Oil freight derailments spur look at rail, pipeline safety


Minnesota’s first responders are underequipped and unprepared to confront a fiery oil freight derailment like the one that rocked a North Dakota town late last year, a House transportation committee heard Thursday.

With an increasing amount of North American oil being moved across the country via rail, the number of explosive rail accidents has also risen, including a massive fireball that erupted just outside tiny Casselton, N.D. in December, spilling 400,000 gallons of highly flammable crude oil and forcing residents to evacuate the city west of Fargo.

Derailments like that — and another in rural Quebec that killed scores — have Minnesota lawmakers considering how to better prepare the state for a similar incident as neighboring North Dakota’s oil boom continues and the increase in oil tankers snaking across the state grows.

State and local public safety officials testified Thursday before the House Transportation Finance Committee, telling lawmakers the state needs to do more to ensure oil freight and pipeline safety.

Kris Eide, the director of Homeland Security and Emergency Management with the Department of Public Safety, called catastrophic derailments like the Casselton incident “low-probability but high-consequence events … and that is something we don’t want to see happening in this state.”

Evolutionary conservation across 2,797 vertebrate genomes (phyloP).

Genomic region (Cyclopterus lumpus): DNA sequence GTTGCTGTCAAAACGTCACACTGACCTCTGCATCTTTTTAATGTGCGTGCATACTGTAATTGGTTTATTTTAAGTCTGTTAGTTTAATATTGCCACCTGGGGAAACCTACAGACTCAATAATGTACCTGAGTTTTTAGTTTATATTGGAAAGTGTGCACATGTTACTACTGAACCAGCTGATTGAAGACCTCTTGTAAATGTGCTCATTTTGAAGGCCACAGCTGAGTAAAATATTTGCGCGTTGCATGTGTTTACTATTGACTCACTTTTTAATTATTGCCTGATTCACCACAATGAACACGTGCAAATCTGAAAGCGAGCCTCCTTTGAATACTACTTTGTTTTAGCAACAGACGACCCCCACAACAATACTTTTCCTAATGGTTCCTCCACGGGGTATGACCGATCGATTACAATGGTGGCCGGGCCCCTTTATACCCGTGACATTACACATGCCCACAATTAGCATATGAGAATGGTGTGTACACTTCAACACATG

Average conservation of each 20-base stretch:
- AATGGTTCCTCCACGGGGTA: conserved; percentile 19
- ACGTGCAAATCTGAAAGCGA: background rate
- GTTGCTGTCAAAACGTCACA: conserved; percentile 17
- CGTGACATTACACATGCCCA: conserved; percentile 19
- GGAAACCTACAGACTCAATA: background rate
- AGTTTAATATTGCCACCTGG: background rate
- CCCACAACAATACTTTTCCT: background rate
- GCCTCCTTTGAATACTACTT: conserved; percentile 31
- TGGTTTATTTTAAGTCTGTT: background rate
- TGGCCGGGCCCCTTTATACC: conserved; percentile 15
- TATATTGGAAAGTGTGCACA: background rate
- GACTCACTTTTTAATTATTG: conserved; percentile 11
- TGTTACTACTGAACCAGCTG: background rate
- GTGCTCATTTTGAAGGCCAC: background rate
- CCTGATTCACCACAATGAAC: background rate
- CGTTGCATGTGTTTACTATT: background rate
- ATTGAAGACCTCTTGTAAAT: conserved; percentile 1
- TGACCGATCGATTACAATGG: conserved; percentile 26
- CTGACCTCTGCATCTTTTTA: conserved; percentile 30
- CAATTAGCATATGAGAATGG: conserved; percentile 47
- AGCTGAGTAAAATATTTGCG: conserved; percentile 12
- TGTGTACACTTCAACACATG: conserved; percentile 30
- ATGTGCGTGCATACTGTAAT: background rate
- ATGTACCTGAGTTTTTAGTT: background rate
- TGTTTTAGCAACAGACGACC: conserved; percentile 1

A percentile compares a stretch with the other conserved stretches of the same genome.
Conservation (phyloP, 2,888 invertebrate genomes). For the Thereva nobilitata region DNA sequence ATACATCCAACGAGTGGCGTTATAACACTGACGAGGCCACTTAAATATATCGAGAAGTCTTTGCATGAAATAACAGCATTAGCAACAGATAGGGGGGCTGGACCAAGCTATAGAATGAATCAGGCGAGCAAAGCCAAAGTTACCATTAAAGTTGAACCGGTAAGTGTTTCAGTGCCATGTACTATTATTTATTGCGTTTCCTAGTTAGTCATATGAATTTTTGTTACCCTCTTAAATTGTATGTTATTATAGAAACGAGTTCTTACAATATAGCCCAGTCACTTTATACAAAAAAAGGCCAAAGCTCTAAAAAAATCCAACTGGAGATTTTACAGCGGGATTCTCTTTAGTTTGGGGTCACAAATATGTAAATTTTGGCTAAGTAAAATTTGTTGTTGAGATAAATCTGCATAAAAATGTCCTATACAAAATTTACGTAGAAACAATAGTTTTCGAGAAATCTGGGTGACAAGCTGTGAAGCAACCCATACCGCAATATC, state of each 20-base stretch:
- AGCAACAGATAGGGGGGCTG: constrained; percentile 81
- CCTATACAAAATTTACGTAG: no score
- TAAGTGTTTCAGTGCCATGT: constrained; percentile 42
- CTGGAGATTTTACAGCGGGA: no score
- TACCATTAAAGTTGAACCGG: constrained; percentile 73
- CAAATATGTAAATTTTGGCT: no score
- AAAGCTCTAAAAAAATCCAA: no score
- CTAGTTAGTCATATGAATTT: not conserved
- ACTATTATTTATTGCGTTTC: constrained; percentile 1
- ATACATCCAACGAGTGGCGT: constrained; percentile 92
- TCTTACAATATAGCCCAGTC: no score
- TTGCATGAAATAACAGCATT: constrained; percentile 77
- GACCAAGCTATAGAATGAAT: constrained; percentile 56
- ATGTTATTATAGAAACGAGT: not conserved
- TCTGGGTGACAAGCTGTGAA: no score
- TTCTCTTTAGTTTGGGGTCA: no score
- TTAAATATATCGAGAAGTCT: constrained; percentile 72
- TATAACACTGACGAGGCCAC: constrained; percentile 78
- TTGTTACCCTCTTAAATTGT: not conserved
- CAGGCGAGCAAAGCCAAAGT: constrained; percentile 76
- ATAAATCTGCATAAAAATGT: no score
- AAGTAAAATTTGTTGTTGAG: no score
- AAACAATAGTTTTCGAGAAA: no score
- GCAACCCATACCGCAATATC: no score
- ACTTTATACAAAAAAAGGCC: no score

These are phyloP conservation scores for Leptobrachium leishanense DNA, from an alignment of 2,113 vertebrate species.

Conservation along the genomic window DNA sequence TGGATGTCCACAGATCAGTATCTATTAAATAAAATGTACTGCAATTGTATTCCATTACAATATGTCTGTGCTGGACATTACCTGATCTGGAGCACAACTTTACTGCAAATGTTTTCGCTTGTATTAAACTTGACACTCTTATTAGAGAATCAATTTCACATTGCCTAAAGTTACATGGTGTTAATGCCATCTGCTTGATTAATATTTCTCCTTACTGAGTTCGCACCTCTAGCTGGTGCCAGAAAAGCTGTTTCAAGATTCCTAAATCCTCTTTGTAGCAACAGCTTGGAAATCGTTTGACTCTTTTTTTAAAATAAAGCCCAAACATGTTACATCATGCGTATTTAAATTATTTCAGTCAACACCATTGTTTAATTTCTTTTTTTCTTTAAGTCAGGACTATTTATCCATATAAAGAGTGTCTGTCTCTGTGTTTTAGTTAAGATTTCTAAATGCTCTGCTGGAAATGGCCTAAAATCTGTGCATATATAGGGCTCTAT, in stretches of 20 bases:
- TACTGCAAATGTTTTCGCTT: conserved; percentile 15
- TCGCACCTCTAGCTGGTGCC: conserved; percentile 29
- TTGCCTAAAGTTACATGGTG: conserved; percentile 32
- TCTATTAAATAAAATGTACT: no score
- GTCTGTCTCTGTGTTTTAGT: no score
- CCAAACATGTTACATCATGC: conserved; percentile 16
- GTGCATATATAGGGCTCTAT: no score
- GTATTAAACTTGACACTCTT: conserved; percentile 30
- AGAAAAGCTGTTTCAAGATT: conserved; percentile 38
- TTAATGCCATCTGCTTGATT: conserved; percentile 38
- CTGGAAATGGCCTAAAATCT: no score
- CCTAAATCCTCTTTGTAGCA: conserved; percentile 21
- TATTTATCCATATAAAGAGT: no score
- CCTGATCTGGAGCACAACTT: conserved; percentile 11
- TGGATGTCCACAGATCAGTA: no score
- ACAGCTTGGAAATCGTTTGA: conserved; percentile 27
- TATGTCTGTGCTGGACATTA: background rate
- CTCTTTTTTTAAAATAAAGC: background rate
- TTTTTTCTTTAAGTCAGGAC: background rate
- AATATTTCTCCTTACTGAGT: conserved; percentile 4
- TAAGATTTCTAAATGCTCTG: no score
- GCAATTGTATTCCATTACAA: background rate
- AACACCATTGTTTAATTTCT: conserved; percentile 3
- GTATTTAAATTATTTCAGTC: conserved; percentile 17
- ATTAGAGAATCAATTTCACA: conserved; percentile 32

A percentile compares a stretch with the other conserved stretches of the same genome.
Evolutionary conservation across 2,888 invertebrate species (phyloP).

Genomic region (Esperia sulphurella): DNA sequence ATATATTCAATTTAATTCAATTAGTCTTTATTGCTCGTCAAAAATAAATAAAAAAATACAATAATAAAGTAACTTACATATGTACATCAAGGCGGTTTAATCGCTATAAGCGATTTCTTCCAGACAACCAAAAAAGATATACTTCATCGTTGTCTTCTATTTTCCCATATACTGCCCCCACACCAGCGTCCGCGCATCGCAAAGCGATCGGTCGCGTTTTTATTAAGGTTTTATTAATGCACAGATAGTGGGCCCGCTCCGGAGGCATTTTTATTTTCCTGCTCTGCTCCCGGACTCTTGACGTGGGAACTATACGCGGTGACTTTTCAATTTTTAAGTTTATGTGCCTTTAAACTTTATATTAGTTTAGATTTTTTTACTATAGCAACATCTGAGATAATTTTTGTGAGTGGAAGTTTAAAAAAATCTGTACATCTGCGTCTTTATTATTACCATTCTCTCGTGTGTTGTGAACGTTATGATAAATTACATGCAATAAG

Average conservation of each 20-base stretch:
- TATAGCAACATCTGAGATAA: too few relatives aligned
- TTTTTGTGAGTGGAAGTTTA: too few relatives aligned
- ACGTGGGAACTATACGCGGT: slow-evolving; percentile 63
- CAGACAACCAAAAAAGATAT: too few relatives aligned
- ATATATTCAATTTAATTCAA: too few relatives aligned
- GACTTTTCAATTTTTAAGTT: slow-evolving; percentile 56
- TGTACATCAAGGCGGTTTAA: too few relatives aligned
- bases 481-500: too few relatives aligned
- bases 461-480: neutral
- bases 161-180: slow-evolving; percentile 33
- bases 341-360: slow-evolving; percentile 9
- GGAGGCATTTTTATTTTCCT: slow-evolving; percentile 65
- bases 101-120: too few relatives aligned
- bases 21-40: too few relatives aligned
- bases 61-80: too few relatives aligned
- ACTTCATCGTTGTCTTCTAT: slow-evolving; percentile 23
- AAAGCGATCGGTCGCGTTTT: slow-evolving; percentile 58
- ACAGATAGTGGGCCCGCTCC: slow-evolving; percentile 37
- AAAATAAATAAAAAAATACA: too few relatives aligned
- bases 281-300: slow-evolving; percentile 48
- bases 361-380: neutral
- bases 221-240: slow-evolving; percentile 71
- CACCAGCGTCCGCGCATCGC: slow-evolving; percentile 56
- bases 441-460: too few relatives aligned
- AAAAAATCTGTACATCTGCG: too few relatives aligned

Both small towns and larger metro cities are at risk of a dangerous derailment along the miles of rail that oil tankers and pipelines traverse. Any response to an oil freight derailment or pipeline leak would be too large for one department, officials said, instead requiring coordination between multiple state and local agencies to contain a large scale event.

 “We are underprepared and underequipped to handle an incident similar to Casselton and Quebec,” said Chris Parsons, president of the Minnesota Professional Fire Fighters. Shrinking levels of state aid to local governments has hurt preparedness, he said, adding that many local fire departments “simply don’t have the training and equipment.”

While no legislation was considered during the hearing, Rep. Frank Hornstein (DFL-Mpls), chair of the committee, said a bill could be forthcoming next week.

The House Transportation Finance Committee is scheduled to hold another hearing on oil freight and pipeline safety March 5.